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Global guidelines

- probiotic recommendations for infants and children 

Doctor and global guidelines on probiotics
About probiotics Guidelines LGG®
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Studies regarding the application of Lactobacillus rhamnosus, LGG® (hereafter referred to by use of the trademark LGG®), Bifidobacterium, BB-12® (hereafter referred to by use of the trademark BB-12®) and other Chr. Hansen probiotic strains as healthcare interventions has received global recognition from respected organizations, federations and expert panels.

Global guidelines 

The World Gastroenterology Organization (WGO) propose the highest level of evidence for the use of the LGG® strain for:

  • Treatment of acute gastroenteritis in a pediatric population (≥ 1010 CFU/day)1
  • Prevention of antibiotic-associated diarrhea in a pediatric population (1–2 × 1010 CFU/day)1
  • Prevention of nosocomial diarrhea in a pediatric population (1010–1011 CFU, twice daily)1
  • Prevention of infections in children attending day-care centers (no dose specified)1

The WGO propose the second highest level of evidence for the use of the LGG® strain as:

  • Adjuvant therapy in the treatment of Helicobacter pylori in an adult population (6 × 109, twice daily)1

The WGO propose the third level of evidence for the following combination of strains:

  • BB-12®, Lactobacillus acidophilus, LA-5®, Lactobacillus delbrueckii subsp. Bulgaricus, LBY-27, and Streptococcus thermophilus, STY-31, for the treatment of irritable bowel syndrome in adults (4 × 109 CFU, twice daily)1
  • BB-12® with Lactobacillus acidophilus, LA-5® for the treatment of non-alcoholic fatty liver disease in adults1

CFU = colony forming units

Map of global guidelines on probiotics

Europe 

The European Society for Pediatric Gastroenterology, Hepatology and Nutrition (ESPGHAN) propose the LGG® strain for:

  • Use against acute gastroenteritis (≥ 1010 CFU/day) in children ≤5 years
  • Antibiotic-associated diarrhea (no specified dose and age)3 
  • Prevention of nosocomial diarrhea (≥ 109 CFU/day) in those up to 18 years4


North America

The North American Society for Pediatric Gastroenterology, Hepatology and Nutrition (NASPGHAN) propose the LGG® strain for:

  • Use against acute gastroenteritis (≥ 1010 CFU/day) in children ≤ 5 years2 
  • Antibiotic-associated diarrhea (no specified dose and age)
  • Prevention of nosocomial diarrhea (≥ 109 CFU/day) in those ≤ 18 years

The Cincinnati Children's Hospital Medical Center propose: 

  • Implementation of the LGG® strain for the treatment of acute diarrhea in children (1010 CFU/day)5

The Yale University/Harvard University joint workshop, propose the LGG® strain for the treatment of:

  • Infectious diarrhea6
  •  Antibiotic-associated diarrhea6
  • Prevention of antibiotic-associated diarrhea6
  • Prevention and treatment of atopic eczema associated with cow’s milk allergy (no doses specified)6


Canada

The Alberta Health Service propose that the LGG® strain be used in infants and children under 2 years of age for:

  • Treatment of acute gastroenteritis (1010 CFU/day) 
  • Prevention of antibiotic-associated diarrhea (1010 – 2 × 1010 CFU/day)7


Latin America

The Latin American Expert Consensus Group propose the LGG® strain in infants and children up to 18 years of age for:

  • Prevention and treatment of acute infectious diarrhea8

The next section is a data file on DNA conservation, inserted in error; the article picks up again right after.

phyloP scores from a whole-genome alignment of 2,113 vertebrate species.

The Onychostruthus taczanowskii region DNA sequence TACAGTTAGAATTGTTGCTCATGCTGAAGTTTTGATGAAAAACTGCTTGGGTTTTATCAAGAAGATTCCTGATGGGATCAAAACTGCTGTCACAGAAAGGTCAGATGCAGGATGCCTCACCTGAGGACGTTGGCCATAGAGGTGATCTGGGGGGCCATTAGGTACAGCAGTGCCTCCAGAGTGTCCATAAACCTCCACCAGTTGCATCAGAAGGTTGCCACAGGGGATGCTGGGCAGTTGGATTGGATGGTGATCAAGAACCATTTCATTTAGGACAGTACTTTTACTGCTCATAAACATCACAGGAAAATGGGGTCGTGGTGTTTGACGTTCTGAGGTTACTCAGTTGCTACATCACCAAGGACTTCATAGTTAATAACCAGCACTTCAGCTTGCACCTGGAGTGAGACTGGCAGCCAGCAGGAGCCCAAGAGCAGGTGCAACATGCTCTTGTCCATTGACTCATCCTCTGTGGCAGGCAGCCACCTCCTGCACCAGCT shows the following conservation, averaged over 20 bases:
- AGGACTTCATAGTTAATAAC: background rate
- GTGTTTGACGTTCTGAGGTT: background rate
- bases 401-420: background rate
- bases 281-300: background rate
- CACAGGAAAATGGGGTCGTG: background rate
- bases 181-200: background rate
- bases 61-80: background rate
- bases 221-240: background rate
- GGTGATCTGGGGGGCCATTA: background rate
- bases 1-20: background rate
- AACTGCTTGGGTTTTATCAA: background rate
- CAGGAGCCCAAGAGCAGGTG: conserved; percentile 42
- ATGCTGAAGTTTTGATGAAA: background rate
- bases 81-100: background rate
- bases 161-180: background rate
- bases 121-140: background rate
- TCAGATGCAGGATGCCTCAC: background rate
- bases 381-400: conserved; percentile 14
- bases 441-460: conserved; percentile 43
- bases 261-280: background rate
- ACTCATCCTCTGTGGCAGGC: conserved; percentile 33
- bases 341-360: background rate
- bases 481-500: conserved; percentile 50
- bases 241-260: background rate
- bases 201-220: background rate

• Prevention of nosocomial diarrhea, and prevention of antibiotic-associated diarrhea (no doses specified).8
  • Symptoms of irritable bowel syndrome8


APAC region

An Asia Pacific Region expert group propose the use of the LGG® strain for:

  • Treatment of acute gastroenteritis in children9
  • Prevention of antibiotic-associated diarrhea in children9
  • Nosocomial diarrhea in children (no doses specified)9


LGG® and BB-12® are registrered trademarks of Chr. Hansen A/S.

The article is provided for informational purposes regarding probiotics and is not meant to suggest that any substance referenced in the article is intended to diagnose, cure, mitigate, treat, or prevent any disease.


Reference list

1. World Gastroenterology Organisation. World Gastroenterology Organisation Global Guidelines - Probiotics and prebiotics. 2017.
2. Guarino A, et al. European Society for Pediatric Gastroenterology, Hepatology, and Nutrition/European Society for Pediatric Infectious Diseases evidence-based guidelines for the management of acute gastroenteritis in children in Europe: update 2014. J Pediatr Gastroenterol Nutr. 2014;59(1):132-52. (PubMed)
3. Szajewska H, et al. Probiotics for the Prevention of Antibiotic-Associated Diarrhea in Children. J Pediatr Gastroenterol Nutr. 2016;62(3):495-506. (PubMed)
4. Hojsak I, et al. Probiotics for the Prevention of Nosocomial Diarrhea in Children. J Pediatr Gastroenterol Nutr. 2018;66(1):3-9. (PubMed)
5. Parker MW, et al. Rapid adoption of Lactobacillus rhamnosus GG for acute gastroenteritis. Pediatrics. 2013;131 Suppl 1:S96-102. (PubMed)
6. Floch MH, et al. Recommendations for Probiotic Use--2015 Update: Proceedings and Consensus Opinion. J Clin Gastroenterol. 2015;49 Suppl 1:S69-73. (PubMed)
7. Alberta Health Services. Nutrition Guideline: Healthy Infants and Young Children - Prebiotics and Probiotics. 2017.
8. Cruchet A, et al. The use of probiotics in pediatric gastroenterology; a review of the literature and recommendations by Latin-American experts. Paediatr Drugs. 2015;17(3);199-216
9. Cameron D, et al. Probiotics for gastrointestinal disorders: Proposed recommendations for children of the Asia-Pacific region. World J Gastroenterol. 2017;23(45):7952-64. (PubMed)

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